Climate extremes and ozone pollution: a growing threat to china’s food security

Hanqin Tian, Wei Ren, Bo Tao, Ge Sun, Art Chappelka, Xiaoke Wang, Shufen Pan, Jia Yang, Jiyuan Liu, Ben S. felzer, Jerry M. melillo, John Reilly

Research output: Contribution to journalArticlepeer-review

47 Scopus citations


Ensuring global food security requires a sound understanding of climate and environmental controls on crop productivity. The majority of existing assessments have focused on physical climate variables (i.e., mean temperature and precipitation), but less on the increasing climate extremes (e.g., drought) and their interactions with increasing levels of tropospheric ozone (O3). Here we quantify the combined impacts of drought and O3 on China's crop yield using a comprehensive, process-based agricultural ecosystem model in conjunction with observational data. Our results indicate that climate change/variability and O3 together led to an annual mean reduction of crop yield by 10.0% or 55 million tons per year at the national level during 1981–2010. Crop yield shows a growing threat from severe episodic droughts and increasing O3 concentrations since 2000, with the largest crop yield losses occurring in northern China, causing serious concerns in food supply security in China. Our results imply that reducing tropospheric O3 levels is critical for securing crop production in coping with increasing frequency and severity of extreme climate events such as droughts. Improving air quality should be a core component of climate adaptation strategies.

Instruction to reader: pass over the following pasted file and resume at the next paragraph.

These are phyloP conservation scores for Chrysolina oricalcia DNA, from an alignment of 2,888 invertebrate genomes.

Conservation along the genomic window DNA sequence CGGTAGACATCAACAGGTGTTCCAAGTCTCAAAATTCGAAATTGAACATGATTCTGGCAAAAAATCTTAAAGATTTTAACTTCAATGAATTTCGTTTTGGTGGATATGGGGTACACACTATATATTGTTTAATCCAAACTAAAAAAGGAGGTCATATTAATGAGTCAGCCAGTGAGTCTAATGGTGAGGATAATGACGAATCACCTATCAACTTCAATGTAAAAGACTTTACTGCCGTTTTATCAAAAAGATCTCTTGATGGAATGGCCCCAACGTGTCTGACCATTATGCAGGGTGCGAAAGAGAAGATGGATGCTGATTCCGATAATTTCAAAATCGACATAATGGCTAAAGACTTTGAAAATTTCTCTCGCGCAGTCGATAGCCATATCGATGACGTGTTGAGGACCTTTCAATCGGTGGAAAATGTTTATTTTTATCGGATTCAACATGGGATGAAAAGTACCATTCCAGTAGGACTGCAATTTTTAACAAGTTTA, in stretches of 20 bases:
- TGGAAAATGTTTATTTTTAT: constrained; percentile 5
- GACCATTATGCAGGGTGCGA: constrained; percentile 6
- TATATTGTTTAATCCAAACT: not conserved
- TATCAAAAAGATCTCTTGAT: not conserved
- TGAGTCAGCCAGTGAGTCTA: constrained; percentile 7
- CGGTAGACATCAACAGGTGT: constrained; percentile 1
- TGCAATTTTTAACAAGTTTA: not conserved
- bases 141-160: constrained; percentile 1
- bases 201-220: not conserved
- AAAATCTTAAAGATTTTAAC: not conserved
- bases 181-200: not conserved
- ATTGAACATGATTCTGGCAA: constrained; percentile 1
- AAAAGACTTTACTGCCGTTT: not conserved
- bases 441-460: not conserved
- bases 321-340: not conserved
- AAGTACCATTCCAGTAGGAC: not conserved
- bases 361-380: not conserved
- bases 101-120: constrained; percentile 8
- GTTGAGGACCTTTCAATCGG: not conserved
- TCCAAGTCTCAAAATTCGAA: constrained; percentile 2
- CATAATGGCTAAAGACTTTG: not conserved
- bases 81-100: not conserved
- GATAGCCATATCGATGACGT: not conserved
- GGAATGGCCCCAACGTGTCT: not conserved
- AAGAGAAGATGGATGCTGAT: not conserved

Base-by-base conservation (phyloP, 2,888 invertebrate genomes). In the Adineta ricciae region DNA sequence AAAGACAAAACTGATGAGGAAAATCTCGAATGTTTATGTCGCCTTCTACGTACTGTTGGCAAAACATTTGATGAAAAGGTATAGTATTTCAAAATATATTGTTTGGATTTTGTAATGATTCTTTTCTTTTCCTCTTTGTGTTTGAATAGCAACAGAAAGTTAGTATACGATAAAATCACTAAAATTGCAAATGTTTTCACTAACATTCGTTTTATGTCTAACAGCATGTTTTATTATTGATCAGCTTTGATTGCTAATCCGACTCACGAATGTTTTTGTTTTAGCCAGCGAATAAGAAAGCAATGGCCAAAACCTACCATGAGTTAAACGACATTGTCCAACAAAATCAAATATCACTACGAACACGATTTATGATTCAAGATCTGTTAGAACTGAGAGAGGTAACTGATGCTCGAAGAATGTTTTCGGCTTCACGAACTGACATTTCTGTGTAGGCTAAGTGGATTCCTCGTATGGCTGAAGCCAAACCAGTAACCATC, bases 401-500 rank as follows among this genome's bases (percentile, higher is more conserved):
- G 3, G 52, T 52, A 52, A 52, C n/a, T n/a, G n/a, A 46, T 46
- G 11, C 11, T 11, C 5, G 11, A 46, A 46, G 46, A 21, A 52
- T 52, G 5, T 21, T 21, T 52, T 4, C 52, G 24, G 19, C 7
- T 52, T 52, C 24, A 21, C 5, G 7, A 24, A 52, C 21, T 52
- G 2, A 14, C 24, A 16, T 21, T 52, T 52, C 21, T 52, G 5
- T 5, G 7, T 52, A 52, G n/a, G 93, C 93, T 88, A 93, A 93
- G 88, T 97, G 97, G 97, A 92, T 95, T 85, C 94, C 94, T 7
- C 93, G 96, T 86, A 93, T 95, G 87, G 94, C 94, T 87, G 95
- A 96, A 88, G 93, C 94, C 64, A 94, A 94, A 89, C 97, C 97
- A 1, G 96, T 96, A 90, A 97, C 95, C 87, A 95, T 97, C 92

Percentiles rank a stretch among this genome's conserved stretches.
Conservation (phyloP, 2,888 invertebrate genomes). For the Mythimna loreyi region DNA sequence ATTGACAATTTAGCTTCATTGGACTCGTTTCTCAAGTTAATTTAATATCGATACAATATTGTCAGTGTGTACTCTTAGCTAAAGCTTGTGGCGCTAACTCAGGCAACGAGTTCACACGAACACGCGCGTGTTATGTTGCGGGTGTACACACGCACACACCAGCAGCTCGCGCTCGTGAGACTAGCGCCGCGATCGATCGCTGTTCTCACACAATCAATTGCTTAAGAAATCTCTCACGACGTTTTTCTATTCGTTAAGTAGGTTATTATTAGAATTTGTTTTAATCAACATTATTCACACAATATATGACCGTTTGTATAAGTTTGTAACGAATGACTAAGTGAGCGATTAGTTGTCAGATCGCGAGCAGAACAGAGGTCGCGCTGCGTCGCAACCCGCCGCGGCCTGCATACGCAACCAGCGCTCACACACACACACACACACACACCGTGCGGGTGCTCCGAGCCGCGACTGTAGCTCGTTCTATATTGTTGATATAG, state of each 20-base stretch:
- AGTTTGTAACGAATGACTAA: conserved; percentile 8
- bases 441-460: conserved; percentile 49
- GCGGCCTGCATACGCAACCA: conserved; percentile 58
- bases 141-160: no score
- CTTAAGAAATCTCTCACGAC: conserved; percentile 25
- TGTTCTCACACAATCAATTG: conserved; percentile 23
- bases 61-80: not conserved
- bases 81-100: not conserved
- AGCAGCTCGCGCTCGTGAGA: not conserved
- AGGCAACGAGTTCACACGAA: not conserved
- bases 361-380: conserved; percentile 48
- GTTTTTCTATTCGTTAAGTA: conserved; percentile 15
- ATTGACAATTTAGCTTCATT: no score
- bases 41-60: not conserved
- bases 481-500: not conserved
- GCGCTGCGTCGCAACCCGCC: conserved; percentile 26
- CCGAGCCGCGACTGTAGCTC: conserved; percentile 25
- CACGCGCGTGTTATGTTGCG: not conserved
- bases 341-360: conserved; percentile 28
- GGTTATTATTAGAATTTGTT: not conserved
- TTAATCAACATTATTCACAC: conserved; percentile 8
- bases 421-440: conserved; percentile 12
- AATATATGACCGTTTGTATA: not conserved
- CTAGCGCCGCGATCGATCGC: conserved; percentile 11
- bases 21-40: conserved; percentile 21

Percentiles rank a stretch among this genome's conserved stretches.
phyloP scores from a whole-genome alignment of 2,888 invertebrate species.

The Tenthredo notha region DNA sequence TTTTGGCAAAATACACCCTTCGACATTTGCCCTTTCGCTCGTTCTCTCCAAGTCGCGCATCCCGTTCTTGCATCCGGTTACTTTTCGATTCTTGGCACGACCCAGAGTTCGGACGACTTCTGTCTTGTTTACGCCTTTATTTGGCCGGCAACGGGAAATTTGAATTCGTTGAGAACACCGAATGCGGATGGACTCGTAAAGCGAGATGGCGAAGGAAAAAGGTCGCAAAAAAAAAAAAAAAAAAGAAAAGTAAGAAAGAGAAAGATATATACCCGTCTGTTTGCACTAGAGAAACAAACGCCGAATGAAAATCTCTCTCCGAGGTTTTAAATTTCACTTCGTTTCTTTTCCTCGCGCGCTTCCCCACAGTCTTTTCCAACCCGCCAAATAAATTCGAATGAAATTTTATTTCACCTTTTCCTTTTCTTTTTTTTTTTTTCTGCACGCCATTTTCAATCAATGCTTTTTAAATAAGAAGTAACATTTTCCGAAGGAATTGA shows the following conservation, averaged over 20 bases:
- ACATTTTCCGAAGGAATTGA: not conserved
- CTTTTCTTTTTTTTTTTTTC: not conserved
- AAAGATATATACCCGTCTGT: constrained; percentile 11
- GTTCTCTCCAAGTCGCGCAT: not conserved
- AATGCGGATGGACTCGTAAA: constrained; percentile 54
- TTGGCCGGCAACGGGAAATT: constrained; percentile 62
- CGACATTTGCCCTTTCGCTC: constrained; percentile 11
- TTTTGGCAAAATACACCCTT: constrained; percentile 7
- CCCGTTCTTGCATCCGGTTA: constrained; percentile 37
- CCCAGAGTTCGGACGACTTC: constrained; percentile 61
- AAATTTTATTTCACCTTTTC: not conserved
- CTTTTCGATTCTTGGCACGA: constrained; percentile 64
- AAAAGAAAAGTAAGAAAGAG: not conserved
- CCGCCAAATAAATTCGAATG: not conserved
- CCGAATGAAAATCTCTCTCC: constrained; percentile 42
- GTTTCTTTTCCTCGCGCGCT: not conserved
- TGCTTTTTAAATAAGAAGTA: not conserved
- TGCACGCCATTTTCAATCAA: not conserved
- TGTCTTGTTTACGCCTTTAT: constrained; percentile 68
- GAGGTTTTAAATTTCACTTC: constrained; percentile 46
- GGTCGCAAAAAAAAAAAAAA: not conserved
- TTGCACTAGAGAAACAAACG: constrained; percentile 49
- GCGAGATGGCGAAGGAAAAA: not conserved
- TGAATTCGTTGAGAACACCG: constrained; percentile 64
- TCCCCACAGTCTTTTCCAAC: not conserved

Original languageEnglish
Article numbere01203
JournalEcosystem Health and Sustainability
Issue number1
StatePublished - Jan 1 2016

Bibliographical note

Funding Information:
This study has been supported by NASA (NNG04GM39C; NNX08AL73G), NSF (1137306), Chinese Academy of Sciences (KFJ-EW-STS-002), the National Basic Research Program of China (No. 2010CB950900; No. 2002CB412500), the U.S. Department of Energy (DE-FG02-94ER61937), the U.S. Environmental Protection Agency (XA-83600001-1), and a grant from the David and Lucile Packard Foundation. We thank other members in the EDGE Laboratory at Auburn University for their contribution in developing the DLEM model and input data. We also thank Vicente-Serrano for providing data on SPEI drought index and related references, and two anonymous reviewers for their constructive comments.

Publisher Copyright:
© 2016, © 2016 Tian et al.


  • China food security
  • climate change
  • crop yield
  • drought
  • tropospheric ozone (O)

ASJC Scopus subject areas

  • Ecology, Evolution, Behavior and Systematics
  • Ecology
  • Management, Monitoring, Policy and Law


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